The supplementation practices of elite athletes in Singapore were studied using an anonymous questionnaire. Information was sought on not only the type of supplements used but also dosage, rationale for use, and other factors that might influence supplement use including selected demographic parameters and sources of information relating to supplements. Data was collected from 160 athletes across a spectrum of 30 sports. Use of supplements was widespread, with 77% of respondents acknowledging use of at least 1 product. Respondents ingested a total of 59 different supplements, with each athlete using on average 3.6 ± 0.3 different products. Sports drinks, caffeine, vitamin C, multivitamin/mineral supplements, and essence of chicken were some of the most commonly ingested products, confirming that while vitamin/mineral supplements are popular, sports supplements and traditional/herbal preparations were also well accepted. Respondents preferred to source information pertaining to supplements from “significant others” and other readily accessible sources. A small number of respondents acknowledged the use of International Olympic Committee (IOC) banned or restricted substances, highlighting the need for athletes to consult sports medicine professionals with specialist knowledge of dietary supplements in advance of initiating any supplementation regime.

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Sara J. Golec and Alison R. Valier

Clinical Scenario Clinical practice guidelines (CPGs) are one form of evidence used to inform clinical practice and have been developed to aid clinicians in providing optimal care to their patients. 1 Clinical practice guidelines are typically produced to address common illnesses, conditions, or

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Ashley A. Hansen, Joanne E. Perry, John W. Lace, Zachary C. Merz, Taylor L. Montgomery and Michael J. Ross

Applied sport psychology practice requires the incorporation of many areas of specialty, including clinical psychology, kinesiology, and sport psychology. In order to capture the complexities that exist in this practice, the model of clinical sport psychology (CSP) has been established ( Gardner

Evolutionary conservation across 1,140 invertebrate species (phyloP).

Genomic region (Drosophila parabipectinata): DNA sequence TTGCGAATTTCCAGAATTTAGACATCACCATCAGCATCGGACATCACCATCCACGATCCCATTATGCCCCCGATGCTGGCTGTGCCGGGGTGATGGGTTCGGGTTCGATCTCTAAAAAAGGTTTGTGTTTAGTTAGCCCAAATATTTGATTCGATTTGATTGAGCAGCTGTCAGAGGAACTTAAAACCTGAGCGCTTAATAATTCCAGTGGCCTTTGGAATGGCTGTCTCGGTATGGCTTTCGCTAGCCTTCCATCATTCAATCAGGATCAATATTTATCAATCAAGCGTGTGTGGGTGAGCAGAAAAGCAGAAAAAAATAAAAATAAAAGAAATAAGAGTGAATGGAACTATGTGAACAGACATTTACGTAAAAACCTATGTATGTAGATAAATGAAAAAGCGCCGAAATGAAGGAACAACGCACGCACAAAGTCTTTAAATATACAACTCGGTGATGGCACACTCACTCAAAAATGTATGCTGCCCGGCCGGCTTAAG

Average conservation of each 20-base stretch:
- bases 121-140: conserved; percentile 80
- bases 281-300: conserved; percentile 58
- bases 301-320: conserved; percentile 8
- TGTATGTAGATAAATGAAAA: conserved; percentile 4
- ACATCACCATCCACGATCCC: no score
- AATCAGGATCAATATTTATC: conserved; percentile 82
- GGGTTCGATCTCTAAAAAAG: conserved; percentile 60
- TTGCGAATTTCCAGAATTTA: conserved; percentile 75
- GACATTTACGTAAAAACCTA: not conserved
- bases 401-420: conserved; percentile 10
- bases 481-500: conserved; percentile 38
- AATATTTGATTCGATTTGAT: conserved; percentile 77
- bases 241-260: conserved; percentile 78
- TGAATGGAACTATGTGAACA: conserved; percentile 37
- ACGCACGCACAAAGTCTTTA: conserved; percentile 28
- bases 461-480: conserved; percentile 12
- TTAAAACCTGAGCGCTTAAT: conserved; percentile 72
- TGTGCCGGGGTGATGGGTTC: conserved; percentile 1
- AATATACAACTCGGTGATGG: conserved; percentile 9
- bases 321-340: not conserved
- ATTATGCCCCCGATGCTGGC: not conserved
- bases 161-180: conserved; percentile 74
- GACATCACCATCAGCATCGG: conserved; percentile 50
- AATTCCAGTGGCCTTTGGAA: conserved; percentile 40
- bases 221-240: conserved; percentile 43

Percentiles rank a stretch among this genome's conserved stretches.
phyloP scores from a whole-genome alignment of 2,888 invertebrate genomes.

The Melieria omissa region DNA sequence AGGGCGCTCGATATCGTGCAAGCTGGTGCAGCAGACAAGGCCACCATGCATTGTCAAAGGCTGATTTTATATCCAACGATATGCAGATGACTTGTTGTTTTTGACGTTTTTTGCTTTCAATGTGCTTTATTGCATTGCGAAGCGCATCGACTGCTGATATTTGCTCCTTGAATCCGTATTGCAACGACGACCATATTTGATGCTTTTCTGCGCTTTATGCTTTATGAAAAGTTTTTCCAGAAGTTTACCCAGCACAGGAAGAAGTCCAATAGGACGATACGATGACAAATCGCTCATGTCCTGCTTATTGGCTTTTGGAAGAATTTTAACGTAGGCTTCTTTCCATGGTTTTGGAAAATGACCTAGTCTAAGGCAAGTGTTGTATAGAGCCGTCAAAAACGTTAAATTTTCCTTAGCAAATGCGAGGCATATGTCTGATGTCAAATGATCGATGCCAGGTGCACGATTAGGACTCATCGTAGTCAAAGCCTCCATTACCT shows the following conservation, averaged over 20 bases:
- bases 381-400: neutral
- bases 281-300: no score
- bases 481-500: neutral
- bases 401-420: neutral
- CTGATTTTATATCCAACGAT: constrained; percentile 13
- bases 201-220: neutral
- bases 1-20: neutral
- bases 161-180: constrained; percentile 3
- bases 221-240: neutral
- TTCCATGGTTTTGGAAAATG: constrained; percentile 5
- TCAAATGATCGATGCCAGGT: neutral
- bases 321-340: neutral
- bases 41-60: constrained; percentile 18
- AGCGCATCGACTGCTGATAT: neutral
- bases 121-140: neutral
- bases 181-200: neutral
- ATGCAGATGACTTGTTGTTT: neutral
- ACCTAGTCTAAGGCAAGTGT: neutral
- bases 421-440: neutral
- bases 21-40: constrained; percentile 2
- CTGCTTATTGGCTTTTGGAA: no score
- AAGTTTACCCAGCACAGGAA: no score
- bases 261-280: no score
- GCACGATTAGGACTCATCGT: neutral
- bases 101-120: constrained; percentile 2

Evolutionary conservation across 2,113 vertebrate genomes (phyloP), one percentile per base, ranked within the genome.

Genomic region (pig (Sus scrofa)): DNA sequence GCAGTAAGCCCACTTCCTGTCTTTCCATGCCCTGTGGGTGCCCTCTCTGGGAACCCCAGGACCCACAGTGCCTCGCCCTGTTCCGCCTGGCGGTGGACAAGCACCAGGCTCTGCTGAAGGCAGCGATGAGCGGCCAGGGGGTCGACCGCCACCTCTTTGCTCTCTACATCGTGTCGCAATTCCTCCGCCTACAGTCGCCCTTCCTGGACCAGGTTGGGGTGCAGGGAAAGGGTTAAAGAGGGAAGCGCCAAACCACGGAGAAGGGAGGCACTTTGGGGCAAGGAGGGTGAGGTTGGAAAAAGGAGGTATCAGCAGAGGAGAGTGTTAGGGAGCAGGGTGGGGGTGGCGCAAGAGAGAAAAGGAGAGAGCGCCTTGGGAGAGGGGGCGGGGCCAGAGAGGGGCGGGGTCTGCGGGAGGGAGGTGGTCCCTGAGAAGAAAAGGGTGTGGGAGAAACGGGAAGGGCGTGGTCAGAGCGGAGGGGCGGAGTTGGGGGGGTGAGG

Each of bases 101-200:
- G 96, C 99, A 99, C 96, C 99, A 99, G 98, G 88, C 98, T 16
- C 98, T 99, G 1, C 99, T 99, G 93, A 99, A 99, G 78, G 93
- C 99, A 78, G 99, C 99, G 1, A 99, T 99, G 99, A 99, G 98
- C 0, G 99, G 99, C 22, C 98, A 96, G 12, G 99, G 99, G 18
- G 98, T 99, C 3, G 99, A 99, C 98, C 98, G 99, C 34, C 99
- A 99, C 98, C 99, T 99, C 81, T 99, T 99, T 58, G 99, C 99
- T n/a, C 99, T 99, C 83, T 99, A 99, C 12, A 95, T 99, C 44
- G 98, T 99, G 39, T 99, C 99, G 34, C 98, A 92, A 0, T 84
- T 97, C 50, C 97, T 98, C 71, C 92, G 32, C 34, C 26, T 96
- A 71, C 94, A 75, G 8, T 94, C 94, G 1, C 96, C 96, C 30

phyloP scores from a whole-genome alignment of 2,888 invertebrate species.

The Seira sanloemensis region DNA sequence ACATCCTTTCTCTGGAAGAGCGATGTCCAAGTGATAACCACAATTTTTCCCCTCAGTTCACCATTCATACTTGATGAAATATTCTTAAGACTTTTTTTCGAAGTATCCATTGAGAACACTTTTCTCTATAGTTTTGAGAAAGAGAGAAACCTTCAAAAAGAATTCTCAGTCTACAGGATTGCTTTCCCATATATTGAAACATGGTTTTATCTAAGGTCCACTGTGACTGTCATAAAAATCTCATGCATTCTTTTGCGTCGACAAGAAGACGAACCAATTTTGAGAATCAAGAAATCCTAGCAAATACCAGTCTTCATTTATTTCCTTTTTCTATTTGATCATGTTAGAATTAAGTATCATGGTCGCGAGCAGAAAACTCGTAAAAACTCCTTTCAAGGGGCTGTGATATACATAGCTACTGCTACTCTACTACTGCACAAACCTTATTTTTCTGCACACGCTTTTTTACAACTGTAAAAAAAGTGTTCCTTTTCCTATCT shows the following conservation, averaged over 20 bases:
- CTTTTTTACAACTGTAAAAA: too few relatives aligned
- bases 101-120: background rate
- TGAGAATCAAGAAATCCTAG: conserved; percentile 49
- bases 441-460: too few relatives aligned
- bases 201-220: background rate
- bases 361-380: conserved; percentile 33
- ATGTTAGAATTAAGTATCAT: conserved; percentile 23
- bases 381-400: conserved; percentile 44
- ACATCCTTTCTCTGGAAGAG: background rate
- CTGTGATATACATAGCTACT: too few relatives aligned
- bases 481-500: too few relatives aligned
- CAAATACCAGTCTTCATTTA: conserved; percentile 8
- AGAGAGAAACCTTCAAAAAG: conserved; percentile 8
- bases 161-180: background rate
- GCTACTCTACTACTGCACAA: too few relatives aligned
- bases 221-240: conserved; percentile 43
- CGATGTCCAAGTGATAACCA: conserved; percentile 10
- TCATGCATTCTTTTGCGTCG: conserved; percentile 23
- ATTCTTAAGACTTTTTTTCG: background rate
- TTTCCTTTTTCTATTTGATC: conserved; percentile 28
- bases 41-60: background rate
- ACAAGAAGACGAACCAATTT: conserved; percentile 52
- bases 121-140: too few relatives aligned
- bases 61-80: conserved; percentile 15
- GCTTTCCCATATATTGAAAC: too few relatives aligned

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Blake D. McLean, Donald Strack, Jennifer Russell and Aaron J. Coutts

available player tracking information in NBA games, 7 this has been done without any information relating to measurement precision and does not incorporate physical demands placed on the athletes outside of games (eg, practice). Perhaps the greatest lag in gaining these insights is the slower emergence of

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Linda Corbally, Mick Wilkinson and Melissa A. Fothergill

psychological technique that is gaining support and has been successfully implemented in sport is the practice of mindfulness ( Gardner & Moore, 2017 ). Mindfulness is defined as a structured mind set to being aware of the present-moment experience in an accepting, non-judging, and non-avoiding way ( Kabat

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Philomena B. Ikulayo and Johnson A. Semidara

This article discusses unorthodox sport psychology practices typical with Nigerian athletes, which differ from Western mainstream practice models. These practices are specific Nigerian cultural approaches to sport psychology and are based on two broad types of motivation: intrinsic and extrinsic motivation. The intrinsic aspects include prayers, chanting of songs, verbalization of incantations, psyching verses, and juju and spirits in motivational processes. The extrinsic strategies include praise singing, audience verbalization, drumming effects, persistent silent audiences’ effects, and presence of important persons as spectators or part of the audience. The article concludes with the hope that some of these unique practice strategies will be further researched and will be viable for adoption by athletes in other nations of the world who believe in their power so that multicultural practices can help advance the field of sport psychology.